14 Senate Republicans–including Mississippi Senator Roger Wicker–crossed the aisle to vote to advance a Medicare bill that also includes a one-time option to raise the debt limit on a simple majority vote. Senator Cindy Hyde-Smith voted no.
Senate leaders agreed to the legislative fix earlier this week by including a debt-limit provision in the unrelated health care bill. Republicans have insisted Democrats raise the borrowing limit on their own. This effort prevents a 60 vote threshold that could block a debt limit increase.
U.S. Senator Roger Wicker, R-Miss., today released the following statement on Congressional Democrats’ intent to vote to raise the debt limit:
“Congressional Democrats have rammed through trillions in unnecessary spending over the past year, and next week they will have to finance their spending by raising the debt limit alone – without a single Republican vote.
“It is time for Democrats to go on record and own this reckless spending. Our nation cannot afford to suffer the irreparable damage of a default on our debt.”
The other 13 Senate Republicans that voted for the bill:
- John Thune, South Dakota
- Mitch McConnell, Kentucky
- John Barrasso, Wyoming
- Shelley Moore Capito, West Virginia
- Susan Collins, Maine
- Roy Blunt, Missouri
- Thom Tillis, North Carolina
- Lisa Mrkowski, Alaska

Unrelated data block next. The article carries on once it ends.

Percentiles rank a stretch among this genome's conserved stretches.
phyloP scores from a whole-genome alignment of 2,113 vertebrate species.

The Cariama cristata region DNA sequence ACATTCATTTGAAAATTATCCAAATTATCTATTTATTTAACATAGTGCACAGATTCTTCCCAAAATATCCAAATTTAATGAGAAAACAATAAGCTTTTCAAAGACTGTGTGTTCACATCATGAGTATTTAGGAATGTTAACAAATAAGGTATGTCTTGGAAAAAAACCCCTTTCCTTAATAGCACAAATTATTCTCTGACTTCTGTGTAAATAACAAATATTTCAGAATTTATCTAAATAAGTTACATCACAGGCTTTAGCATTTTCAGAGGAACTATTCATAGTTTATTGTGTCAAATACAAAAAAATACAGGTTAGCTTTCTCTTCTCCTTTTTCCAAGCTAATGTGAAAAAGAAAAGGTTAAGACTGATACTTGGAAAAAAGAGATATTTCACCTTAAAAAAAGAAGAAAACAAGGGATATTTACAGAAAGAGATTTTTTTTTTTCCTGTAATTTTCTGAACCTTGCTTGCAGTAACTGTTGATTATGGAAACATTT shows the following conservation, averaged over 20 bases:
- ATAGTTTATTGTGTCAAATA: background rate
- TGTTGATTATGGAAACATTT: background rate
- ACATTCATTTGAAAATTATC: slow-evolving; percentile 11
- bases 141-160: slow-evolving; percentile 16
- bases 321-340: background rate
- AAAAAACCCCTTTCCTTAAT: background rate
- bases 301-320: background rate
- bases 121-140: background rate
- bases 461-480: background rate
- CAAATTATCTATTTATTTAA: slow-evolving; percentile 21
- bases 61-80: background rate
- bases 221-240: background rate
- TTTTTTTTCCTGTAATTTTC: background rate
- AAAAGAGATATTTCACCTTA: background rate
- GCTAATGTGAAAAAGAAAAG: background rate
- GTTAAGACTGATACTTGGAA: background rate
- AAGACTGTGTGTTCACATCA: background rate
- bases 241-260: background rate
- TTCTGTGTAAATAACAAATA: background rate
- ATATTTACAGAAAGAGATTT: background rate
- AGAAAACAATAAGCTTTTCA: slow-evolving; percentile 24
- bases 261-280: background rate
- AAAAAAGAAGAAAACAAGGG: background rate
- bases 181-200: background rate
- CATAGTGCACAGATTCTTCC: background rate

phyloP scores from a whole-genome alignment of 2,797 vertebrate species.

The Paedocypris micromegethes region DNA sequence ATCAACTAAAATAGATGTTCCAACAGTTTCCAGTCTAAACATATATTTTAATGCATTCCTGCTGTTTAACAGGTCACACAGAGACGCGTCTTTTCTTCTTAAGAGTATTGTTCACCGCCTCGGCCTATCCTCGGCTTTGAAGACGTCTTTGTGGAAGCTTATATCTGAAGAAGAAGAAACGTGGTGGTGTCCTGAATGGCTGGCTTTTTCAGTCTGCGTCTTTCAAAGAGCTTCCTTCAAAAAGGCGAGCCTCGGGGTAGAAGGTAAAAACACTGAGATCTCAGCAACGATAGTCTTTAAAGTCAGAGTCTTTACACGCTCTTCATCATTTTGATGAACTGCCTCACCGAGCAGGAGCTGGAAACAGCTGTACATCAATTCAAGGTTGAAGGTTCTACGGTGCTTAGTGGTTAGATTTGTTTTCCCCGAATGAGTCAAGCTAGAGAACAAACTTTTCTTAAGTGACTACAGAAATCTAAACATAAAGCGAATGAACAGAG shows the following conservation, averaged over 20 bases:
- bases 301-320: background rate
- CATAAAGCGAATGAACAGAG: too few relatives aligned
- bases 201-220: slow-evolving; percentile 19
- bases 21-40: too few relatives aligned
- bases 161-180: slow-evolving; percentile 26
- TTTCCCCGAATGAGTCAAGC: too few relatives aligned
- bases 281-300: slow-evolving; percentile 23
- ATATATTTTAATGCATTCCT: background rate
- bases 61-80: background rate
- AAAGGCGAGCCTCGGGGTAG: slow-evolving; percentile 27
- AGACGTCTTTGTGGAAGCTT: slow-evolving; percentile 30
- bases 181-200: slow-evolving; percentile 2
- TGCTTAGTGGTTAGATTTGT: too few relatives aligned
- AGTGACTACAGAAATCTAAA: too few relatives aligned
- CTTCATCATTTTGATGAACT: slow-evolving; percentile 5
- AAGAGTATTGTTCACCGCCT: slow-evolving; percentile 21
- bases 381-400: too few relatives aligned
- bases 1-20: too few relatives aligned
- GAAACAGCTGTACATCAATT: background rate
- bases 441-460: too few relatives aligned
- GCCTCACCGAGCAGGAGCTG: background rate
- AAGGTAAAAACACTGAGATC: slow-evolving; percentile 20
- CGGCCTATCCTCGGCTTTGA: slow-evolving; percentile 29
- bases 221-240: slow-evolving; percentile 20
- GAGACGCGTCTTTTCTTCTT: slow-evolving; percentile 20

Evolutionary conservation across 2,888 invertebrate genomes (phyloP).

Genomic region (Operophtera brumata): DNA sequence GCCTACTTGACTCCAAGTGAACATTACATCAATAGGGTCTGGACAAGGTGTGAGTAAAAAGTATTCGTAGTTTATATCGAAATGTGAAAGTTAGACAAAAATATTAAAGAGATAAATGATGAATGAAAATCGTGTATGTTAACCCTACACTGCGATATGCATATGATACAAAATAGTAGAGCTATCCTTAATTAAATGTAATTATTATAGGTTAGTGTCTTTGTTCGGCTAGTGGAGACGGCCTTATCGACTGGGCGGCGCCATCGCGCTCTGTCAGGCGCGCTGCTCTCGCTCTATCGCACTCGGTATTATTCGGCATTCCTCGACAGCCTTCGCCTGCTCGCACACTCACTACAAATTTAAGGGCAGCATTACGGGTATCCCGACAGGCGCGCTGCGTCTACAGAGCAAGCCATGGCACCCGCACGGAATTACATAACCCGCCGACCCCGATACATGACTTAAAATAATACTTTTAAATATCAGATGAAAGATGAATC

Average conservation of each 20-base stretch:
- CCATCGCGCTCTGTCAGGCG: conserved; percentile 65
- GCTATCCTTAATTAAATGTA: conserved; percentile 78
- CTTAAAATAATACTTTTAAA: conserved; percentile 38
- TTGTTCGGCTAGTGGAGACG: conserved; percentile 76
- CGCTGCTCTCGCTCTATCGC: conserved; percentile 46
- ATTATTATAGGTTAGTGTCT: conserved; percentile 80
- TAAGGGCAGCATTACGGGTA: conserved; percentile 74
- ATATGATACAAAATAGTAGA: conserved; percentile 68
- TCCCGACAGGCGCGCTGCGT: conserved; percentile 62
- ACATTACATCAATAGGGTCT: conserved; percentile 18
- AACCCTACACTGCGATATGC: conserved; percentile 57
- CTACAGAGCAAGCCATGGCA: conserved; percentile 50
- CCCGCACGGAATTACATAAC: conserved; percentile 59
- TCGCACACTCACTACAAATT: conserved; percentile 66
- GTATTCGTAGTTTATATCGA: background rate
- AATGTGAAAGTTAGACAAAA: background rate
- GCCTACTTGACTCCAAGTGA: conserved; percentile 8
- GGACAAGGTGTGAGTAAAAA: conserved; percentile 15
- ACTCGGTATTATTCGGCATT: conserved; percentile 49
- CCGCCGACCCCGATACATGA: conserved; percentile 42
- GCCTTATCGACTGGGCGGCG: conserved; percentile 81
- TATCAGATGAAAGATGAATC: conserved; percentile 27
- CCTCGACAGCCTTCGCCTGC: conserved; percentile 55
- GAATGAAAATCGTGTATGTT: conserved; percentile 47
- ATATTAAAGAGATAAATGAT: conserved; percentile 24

- Richard Burr, North Carolina,
- Joni Ernst, Iowa
- John Cornyn, Texas
- Mitt Romney, Utah
- Rob Portman, Ohio
U.S. Senator Cindy Hyde-Smith (R-Miss.) today issued the following statement regarding her vote Thursday against the Senate proceeding to legislation allowing rules changes to facilitate expedited consideration of a measure to raise the nation’s debt limit:
“I vowed this summer not to help the Democrats raise the debt limit, and I’m holding fast to that commitment not to vote to increase the debt ceiling. The nation cannot be allowed to default on its obligations, but we should not raise the debt limit in a manner that enables President Biden and Democrats to spend trillions of dollars on reckless socialistic programs.
“It is unfortunate that necessary provisions to avoid cuts to Medicare and agriculture programs were linked to the debt limit. I am among a strong bipartisan core that supports ensuring seniors and farmers aren’t harmed, but helping them should not have been tied to a controversial debt limit question.”
The vote on raising the debt limit is expected next week.